Because of its diversity, the Levant has been compared to a mosaic to a mosaic — bits of stone of different colours assembled into a flat picture. To me it is more like a prism whose various facets are joined by the sharp edge of differences, but each of which, according to its position in time-space continuum, reflects or refracts light. Influenced by Camus and other Western intellectuals, and by her cultural experience in Paris and the U.
In Jacqueline Shohet Kahanoff published Mi-mizrah shemesh Sun from the East 20 — a collection of essays, articles, and short stories, originally written in English and translated into Hebrew by Aharon Amir Israeli intellectual and founder of the literary magazine Keshet. Her family hired several British governesses directly summoned from London.
Her knowledge of basic spoken Arabic, her strong self-consciousness, and her lively disposition sharpened her focus, putting her into the condition to intensely perceive the extraordinary potential of a multicultural or plural environment. All her essays and literary writing eventually collected in Mi-mizrah shemesh developed out of such a composite experience. We wanted to break out of narrow minority framework into which we were born, to strive toward something universal … Our parent were pro-British as a matter of business and security and we were nationalist as a matter of principle … Revolution and Marxism seemed the only way to reach a future that would include both our European mentors and the Arab masses … The Arabs and other colonized peoples were cultural hybrids by chance, while we, the Levantine, were unavoidably so, as if by vocation and destiny The words of J.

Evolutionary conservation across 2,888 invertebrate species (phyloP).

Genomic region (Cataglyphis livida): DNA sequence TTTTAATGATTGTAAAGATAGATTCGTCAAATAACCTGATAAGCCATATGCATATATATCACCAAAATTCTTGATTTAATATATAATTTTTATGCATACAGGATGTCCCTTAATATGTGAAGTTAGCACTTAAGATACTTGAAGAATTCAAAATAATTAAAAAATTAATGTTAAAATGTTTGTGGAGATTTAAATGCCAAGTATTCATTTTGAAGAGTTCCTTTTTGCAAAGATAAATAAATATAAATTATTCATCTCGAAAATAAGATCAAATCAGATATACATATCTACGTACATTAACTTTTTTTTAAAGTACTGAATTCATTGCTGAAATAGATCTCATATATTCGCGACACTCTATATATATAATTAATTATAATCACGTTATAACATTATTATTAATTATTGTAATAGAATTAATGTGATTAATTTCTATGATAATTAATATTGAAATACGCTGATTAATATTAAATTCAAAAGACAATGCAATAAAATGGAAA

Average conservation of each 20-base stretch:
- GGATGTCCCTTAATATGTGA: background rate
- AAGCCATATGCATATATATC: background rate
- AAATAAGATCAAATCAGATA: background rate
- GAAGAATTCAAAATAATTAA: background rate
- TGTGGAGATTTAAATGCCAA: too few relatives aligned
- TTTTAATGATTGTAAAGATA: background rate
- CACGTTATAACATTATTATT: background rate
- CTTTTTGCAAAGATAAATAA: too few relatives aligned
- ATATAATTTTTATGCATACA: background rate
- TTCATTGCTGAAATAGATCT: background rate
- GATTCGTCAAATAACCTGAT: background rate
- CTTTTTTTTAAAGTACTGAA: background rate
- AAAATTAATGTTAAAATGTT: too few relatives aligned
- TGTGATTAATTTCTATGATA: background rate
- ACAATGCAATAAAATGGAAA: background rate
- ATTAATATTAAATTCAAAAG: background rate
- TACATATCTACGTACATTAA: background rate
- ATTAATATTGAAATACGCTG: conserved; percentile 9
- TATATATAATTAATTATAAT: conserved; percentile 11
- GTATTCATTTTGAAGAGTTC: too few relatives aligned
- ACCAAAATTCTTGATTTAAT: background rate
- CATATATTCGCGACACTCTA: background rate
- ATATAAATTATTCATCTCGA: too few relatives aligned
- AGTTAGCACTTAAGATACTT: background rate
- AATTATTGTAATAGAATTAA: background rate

In the essay Multiple Modernities, publishedin , Eisenstadt suggests that:.
Ongoing reconstructions of multiple institutional and ideological patterns are carried forward by specific social actors in close connection with social, political and intellectual activists, and also by social movements pursuing many different programs of modernity, holding very different views on what makes societies modern In the passage quoted above, in a few lines, we discover the multilayered character of the local Jewish community.